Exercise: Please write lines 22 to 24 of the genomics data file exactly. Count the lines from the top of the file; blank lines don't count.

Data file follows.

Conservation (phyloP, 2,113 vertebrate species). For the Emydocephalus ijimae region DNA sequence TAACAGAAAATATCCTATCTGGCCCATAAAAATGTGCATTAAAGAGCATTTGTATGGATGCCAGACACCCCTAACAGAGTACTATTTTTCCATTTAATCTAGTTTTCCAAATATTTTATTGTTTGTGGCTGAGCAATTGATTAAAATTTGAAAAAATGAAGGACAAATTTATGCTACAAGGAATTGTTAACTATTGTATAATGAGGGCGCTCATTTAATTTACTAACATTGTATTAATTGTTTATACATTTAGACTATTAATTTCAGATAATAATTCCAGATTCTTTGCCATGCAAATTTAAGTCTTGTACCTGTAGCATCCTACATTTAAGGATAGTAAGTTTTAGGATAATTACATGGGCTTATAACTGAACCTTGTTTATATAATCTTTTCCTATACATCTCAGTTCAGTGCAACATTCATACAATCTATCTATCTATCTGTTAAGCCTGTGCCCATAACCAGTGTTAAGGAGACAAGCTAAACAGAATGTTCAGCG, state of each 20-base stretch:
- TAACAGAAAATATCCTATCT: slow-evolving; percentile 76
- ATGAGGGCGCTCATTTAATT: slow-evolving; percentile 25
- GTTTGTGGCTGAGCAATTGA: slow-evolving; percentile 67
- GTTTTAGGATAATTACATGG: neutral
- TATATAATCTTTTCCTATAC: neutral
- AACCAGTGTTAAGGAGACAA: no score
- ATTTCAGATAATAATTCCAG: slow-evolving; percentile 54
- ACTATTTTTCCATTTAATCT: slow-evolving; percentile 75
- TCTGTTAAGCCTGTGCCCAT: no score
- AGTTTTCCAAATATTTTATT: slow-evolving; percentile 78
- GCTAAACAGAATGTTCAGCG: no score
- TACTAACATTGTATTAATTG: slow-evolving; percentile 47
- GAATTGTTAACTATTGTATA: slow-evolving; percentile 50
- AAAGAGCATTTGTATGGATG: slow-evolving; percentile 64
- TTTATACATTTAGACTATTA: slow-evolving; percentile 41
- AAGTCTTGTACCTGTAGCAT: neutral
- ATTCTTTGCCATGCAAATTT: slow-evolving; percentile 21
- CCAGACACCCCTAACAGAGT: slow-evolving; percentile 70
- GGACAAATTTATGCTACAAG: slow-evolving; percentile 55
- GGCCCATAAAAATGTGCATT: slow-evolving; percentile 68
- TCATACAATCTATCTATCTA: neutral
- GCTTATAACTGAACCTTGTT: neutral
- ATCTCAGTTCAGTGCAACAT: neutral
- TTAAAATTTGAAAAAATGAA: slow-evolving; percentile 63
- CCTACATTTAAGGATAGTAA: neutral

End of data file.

- TCATACAATCTATCTATCTA: neutral
- GCTTATAACTGAACCTTGTT: neutral
- ATCTCAGTTCAGTGCAACAT: neutral